Home Career National Cyber Security Month: Protecting Children from Online Predators

National Cyber Security Month: Protecting Children from Online Predators

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By Michael Pittaro, assistant professor, criminal justice at American Military University

Sex offenders, particularly those who prey upon children and adolescents, are among the most feared criminals in society because they are masters in the art of manipulation and deception. Many possess sociopathic personalities and tendencies and they are incredibly difficult to profile because they often present themselves as charming, trustworthy and upstanding members of society.

Because of society’s heightened awareness, sexual offenders have moved well beyond school playgrounds and community parks to cyberspace. This provides them with a veil of secrecy and anonymity to get them well out of the range of the public’s watchful eye. I know this to be true because I have worked specifically with this particular group of offenders for nearly 25 years.

child on computerThe challenges of combating this particular type of crime must start in the home, with parents being vigilant about the online activities of children and teens. Education and awareness are the key ingredients to preventing children from being victimized.

Law enforcement has created specialized divisions and units to intercept and intervene in this type of online criminal activity. Several legislative acts that criminalize online child sexual exploitation and victimization have been passed since the 1990s.

Are we making progress preventing these crimes?

The answer is both yes and no. The sophistication of the sex offenders’ online tactics are increasing to the point where the bad guys continue to be a few steps ahead of the good guys. There are underground criminal networks with specialized codes and language and offenders are known to take all the precautionary measures necessary to discreetly cover their whereabouts and online activities.

Some sexual offenders will use intimidation, threats, or force whereas others will use gifts, praise, and money to ensure that the victim does not report the offending. They are experts at reading people and search out weaknesses or vulnerabilities in their victims to exploit. Power and control are common traits, but the narcissistic, self-centered behaviors are what make them particularly dangerous. Most think they are more intelligent than their victims and, because they perceive themselves as being so intelligent, they feel that they can outsmart and outwit the police and keep others from suspecting them of any wrongdoing.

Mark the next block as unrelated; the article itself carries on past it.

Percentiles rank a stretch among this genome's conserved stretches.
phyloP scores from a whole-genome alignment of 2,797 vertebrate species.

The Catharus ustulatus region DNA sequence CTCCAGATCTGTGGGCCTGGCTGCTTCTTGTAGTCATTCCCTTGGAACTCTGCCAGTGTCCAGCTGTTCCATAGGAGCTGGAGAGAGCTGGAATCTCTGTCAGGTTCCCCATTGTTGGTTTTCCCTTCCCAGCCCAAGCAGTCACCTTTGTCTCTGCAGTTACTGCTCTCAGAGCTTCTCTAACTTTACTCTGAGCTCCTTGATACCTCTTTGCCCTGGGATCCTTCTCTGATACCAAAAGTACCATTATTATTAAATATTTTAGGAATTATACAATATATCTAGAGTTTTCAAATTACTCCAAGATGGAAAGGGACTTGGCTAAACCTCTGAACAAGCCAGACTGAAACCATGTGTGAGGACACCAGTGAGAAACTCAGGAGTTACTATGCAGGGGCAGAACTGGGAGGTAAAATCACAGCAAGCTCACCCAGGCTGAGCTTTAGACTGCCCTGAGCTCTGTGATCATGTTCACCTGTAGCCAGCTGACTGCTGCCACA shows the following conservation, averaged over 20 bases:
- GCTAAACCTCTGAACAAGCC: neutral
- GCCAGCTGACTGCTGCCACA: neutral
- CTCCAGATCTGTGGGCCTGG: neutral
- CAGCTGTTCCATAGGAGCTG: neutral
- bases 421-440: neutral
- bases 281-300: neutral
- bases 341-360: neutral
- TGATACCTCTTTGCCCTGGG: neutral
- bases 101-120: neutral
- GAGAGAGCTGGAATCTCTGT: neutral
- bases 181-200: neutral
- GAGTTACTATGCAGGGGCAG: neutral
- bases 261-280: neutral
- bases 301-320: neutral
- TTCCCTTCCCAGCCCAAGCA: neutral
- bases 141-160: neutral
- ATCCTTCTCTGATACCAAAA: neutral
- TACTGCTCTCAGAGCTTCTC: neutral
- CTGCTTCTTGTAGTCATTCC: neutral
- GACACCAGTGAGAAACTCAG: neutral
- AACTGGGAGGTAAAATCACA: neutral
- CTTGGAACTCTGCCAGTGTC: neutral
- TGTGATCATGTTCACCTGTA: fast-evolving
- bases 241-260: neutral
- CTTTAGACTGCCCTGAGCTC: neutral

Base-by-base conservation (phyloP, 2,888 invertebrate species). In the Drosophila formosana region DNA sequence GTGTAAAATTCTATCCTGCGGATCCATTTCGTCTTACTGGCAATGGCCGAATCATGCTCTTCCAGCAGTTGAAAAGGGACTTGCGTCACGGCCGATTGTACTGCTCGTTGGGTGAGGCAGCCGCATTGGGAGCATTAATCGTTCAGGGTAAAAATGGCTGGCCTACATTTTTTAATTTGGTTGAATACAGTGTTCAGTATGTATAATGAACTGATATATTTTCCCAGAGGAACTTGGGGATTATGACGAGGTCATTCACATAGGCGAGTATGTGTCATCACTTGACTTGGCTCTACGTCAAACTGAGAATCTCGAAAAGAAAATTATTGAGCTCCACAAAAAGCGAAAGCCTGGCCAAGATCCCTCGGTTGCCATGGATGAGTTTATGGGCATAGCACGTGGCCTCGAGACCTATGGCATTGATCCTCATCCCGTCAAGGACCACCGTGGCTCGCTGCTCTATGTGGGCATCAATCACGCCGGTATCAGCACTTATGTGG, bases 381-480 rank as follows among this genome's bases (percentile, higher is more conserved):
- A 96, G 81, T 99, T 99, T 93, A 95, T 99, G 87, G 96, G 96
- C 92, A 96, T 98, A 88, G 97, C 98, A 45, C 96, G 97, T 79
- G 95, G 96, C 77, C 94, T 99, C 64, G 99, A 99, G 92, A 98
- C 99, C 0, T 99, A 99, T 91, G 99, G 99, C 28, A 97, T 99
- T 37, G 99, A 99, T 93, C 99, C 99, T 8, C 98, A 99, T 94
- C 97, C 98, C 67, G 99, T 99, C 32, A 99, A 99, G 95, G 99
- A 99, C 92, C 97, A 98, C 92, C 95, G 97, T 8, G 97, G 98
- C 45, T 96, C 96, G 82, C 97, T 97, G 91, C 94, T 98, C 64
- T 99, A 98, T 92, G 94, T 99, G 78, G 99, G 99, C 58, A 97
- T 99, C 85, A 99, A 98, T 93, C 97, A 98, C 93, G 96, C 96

We could introduce more laws or make our existing laws more stringent, but in my professional opinion, it will not deter sex offenders. As a group, they lack the impulse control to truly manage their sexual desires and will go to any extreme necessary to fulfill their deviant needs regardless of any law that may be in place. I advocate for prevention through education, awareness, and preparation.

The FBI receives more than 2,000 missing children reports every day. A child in the U.S. goes missing every 40 seconds. Statistics from the U.S. Department of Justice and the world Almanac state that the chance of any child becoming missing as being 1 in 42.

Therefore, a parent’s best assurance for the quick and safe recovery of a missing child is to have a complete profile of the child on hand that includes fingerprints, photographs, medical records, and, if possible, a DNA sample. The first hours after a child becomes missing are the most critical for safe recovery. Below are some basic tips to minimize the chance of victimization:

  • Talk to your children about online victimization.
  • Placed any computers in a common room in the house, not in your child’s bedroom.
  • Utilize parental controls provided by your Internet service provider and/or blocking software.
  • Always maintain access to your child’s online account and randomly check his or her e-mail and online activity.
  • Find out what computer safeguards are being used by your child’s school, the public library, and at the homes of your child’s friends. These are all places where your child could encounter an online predator that are outside of your normal supervision..
  • Understand that, even if your child was a willing participant in any form of sexual exploitation, he or she is not at fault and is the victim. The offender always bears the complete responsibility for his or her actions.

Also instruct your children to never:

  • Arrange a face-to-face meeting with someone they met online
  • Upload (post) pictures of themselves on the Internet or any online service that can be seen by people they do not personally know
  • Give out identifying information such as their name, home address, school name, or telephone number
  • Download pictures from an unknown source, as there is a good chance there could be sexually explicit images
  • Respond to messages or bulletin board postings that are suggestive, obscene, belligerent, or harassing
  • Chat with anyone they do not know as they may not be the person they appear to be

About the Author: Professor Pittaro holds a Master’s in Public Administration, a bachelor’s in criminal justice, and is currently a doctoral candidate (PhD -Criminal Justice). He has 25 years of criminal justice field experience, and he has been teaching for the past 11 years. In addition, he also serves as a criminal justice author, editor, subject matter expert, and owns Guard A Kid of the Lehigh Valley, LLC – a business committed to protecting children against sexual predators and other childhood dangers. Professor Pittaro has written extensively on the subject of cyber criminality. He is the coauthor of Crimes of the Internet.

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